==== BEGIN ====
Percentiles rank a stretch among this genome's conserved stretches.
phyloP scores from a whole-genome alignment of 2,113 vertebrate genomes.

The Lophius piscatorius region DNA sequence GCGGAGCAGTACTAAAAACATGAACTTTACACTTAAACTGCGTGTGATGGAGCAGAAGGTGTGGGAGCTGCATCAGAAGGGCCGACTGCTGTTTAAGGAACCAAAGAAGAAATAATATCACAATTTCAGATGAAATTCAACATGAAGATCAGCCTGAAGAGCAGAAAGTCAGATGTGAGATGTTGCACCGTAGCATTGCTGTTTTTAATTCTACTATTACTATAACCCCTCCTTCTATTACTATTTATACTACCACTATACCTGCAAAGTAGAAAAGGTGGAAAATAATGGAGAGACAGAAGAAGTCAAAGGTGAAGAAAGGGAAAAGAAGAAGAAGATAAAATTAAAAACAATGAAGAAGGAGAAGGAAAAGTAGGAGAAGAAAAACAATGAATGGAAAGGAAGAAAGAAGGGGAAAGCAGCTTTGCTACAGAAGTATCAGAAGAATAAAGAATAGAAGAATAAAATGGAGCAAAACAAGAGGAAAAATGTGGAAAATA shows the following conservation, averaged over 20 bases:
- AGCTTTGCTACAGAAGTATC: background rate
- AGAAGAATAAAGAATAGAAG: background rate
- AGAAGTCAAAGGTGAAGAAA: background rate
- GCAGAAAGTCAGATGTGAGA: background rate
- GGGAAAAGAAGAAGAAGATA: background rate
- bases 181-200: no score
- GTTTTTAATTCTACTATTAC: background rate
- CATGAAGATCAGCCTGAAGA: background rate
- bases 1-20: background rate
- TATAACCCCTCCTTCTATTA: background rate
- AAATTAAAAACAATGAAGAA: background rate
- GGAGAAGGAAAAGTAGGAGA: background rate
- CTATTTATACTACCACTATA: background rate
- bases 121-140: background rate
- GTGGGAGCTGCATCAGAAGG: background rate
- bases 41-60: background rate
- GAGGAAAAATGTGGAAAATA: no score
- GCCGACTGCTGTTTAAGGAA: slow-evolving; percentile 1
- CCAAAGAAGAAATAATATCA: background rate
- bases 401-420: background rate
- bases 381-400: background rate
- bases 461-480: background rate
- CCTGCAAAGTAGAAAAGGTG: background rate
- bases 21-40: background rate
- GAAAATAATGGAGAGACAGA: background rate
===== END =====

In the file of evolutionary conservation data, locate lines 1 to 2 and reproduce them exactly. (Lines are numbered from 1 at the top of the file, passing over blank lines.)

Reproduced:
Percentiles rank a stretch among this genome's conserved stretches.
phyloP scores from a whole-genome alignment of 2,113 vertebrate genomes.